UNMC doctor warns of compromised care if hospital capacity increases

Posted at 5:38 PM, Oct 12, 2020
and last updated 2020-11-12 13:59:41-05

OMAHA, Neb. (KMTV) — A University of Nebraska Medical Center doctor is warning Omaha residents that the metro-area is about to get attacked by COVID-19, unlike we’ve seen thus far in the pandemic.

See also: Neb. Medicine doctor pens COVID-19 warning as cases rise

In a letter, Dr. Dan Johnson, says area hospitals are essentially full, creating a potentially dangerous scenario in the coming weeks.

“If we fail at this, far too many Nebraskans will needlessly die.” Dr. Johnson wrote in his letter.

Johnson, Division Chief of Critical Care at UNMC, says that increased coronavirus cases in Douglas County is straining the healthcare system, so-much-so that he’s warning patient’s care could become compromised.

Taylor Barth, a spokesperson for CHI Health, says their hospital system has 44 COVID-19 patients in the Omaha metro-area, and 46 patients in their rural hospitals.

Barth adds CHI Immanuel Health had nine COVID-19 patients as of Monday morning, adding there is room for more depending on their level of care.

The most recent numbers from Douglas County Health shows metro-area hospitals at 79% occupancy rate. Dr. Johnson predicts cases to rise within the next two weeks, as well.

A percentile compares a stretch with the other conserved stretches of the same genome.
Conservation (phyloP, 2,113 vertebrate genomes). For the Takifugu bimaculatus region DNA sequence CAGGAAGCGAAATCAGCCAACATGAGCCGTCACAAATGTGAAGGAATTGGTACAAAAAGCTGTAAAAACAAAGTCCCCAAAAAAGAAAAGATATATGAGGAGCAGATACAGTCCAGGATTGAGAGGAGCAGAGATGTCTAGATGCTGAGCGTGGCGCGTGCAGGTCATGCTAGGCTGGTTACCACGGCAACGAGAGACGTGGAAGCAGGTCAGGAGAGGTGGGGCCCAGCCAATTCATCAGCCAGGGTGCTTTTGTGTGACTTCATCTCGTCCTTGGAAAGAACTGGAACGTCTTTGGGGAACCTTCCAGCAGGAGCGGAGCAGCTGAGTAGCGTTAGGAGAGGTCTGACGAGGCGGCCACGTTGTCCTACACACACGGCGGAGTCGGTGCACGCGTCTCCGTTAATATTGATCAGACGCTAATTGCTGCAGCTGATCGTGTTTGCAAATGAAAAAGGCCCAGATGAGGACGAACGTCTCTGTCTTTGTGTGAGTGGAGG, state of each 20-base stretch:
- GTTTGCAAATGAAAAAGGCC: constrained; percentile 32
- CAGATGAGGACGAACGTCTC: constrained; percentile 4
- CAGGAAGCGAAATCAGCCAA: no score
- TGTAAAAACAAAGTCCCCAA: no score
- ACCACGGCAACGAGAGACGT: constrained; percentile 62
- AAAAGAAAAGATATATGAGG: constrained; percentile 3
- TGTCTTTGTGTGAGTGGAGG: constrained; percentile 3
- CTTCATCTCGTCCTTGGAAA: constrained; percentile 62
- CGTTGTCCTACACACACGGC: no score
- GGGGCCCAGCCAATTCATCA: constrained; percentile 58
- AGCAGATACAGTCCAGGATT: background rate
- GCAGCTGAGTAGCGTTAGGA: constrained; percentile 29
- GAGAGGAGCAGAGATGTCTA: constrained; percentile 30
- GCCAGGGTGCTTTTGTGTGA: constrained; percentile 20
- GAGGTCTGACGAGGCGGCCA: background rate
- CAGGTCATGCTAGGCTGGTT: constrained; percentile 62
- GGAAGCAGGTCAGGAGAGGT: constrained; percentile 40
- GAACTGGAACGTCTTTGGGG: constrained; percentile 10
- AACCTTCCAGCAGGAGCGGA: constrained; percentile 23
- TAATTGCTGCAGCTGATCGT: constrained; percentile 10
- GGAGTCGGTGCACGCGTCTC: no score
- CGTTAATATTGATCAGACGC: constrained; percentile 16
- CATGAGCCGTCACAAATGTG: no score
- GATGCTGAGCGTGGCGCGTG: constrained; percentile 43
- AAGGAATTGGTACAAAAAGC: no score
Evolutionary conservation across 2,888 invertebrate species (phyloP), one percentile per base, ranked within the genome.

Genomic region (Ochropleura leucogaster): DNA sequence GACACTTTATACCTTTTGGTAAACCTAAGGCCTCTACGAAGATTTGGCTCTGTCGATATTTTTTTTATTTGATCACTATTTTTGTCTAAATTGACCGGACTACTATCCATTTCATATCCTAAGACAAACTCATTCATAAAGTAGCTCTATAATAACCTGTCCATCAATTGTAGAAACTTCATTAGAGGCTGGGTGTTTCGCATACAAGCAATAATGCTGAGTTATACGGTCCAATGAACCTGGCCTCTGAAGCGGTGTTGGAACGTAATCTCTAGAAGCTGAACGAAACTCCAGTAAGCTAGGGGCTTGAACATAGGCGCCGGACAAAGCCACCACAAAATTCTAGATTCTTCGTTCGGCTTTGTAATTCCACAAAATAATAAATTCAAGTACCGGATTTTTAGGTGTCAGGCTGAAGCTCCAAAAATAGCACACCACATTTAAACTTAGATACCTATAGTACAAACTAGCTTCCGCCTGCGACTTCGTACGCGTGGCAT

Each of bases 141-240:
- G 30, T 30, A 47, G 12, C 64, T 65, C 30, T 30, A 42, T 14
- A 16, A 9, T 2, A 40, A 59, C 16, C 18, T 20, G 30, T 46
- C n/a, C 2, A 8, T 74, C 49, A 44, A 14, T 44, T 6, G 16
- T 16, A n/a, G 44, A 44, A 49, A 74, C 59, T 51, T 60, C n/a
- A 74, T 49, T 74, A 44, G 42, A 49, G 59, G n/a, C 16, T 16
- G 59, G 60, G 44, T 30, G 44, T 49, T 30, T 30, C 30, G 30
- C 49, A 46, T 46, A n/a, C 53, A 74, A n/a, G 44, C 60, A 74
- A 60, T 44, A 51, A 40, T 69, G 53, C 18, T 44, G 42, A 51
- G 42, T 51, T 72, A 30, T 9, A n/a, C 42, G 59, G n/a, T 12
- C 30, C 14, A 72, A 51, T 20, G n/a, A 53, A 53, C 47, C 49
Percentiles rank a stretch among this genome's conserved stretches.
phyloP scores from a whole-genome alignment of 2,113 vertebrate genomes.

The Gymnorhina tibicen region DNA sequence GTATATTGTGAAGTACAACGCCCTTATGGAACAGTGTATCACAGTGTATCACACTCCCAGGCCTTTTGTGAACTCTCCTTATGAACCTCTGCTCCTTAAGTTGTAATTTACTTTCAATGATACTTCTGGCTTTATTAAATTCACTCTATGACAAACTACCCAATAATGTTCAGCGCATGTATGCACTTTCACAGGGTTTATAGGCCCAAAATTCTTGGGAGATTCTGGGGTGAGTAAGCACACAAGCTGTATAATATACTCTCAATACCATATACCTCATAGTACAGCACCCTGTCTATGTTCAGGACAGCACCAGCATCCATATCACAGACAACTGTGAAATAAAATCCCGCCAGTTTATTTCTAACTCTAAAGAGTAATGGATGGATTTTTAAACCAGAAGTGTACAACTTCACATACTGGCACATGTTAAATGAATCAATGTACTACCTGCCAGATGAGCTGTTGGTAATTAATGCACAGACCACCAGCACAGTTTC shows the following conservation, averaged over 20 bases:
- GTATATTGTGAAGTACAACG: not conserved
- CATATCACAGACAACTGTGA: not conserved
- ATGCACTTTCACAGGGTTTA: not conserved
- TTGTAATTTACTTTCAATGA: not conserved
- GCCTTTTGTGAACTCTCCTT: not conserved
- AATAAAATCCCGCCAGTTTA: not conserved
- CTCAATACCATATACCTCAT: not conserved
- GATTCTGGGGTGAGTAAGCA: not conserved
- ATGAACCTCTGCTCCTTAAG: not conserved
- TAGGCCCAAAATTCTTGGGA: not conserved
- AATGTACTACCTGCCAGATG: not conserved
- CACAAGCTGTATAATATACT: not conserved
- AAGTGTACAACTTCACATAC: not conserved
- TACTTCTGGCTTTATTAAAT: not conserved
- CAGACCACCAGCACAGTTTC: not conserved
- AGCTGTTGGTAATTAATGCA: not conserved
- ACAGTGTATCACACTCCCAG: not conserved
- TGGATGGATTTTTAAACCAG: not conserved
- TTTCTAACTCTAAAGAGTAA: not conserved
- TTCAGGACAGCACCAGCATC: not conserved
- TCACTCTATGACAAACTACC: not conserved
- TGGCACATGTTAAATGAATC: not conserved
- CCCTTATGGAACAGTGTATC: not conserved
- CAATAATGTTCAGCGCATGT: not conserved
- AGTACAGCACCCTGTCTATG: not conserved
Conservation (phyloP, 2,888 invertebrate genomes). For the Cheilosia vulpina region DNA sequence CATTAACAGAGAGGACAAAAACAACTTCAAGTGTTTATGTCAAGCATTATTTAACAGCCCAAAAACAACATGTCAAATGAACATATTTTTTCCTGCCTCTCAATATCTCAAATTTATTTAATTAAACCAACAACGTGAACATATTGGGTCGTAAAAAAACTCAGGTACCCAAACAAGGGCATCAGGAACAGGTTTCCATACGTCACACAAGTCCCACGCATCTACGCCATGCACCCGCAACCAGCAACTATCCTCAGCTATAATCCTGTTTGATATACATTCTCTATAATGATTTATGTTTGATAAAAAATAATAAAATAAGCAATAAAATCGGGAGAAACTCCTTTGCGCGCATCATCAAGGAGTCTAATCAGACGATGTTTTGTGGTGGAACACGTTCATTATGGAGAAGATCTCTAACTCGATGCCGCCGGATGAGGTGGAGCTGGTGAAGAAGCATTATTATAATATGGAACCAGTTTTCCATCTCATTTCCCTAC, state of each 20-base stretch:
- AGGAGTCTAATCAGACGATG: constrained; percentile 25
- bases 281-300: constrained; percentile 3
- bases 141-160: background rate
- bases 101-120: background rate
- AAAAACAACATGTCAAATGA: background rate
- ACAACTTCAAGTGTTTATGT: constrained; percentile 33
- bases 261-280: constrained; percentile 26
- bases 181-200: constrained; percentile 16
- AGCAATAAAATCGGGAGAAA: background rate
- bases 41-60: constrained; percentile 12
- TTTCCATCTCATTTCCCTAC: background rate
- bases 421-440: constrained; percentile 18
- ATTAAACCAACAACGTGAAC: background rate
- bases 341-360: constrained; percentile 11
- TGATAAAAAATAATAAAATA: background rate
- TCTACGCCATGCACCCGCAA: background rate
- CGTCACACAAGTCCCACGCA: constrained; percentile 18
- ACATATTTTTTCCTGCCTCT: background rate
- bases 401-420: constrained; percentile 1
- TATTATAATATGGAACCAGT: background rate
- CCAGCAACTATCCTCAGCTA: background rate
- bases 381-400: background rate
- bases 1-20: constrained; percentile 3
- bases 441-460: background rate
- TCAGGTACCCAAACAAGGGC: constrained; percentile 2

Last week, infectious disease doctor Mark Rupp, gave a similar warning.

Dr. Rupp says it’s not just about the number of open ICU beds, adding the vulnerability lies with how many critical care doctors are available, as well.

“The people who are really tired of this pandemic are the folks that are working in our emergency departments, working in our COVID units, working in our ICU - who night after day after night after month after month have been working overtime since really sometime in March,” Rupp said.

UNMC released a statement that says in part, “The communication reminds medical professionals of how much they will be needed if current trends of COVID-19 infection and hospitalization rates in Nebraska don’t reverse themselves very soon.”

In Dr. Johnson’s letter, he says Wisconsin just built a 530-bed field hospital outside of Milwaukee. Johnson predicts that similar measures will be needed in Nebraska.

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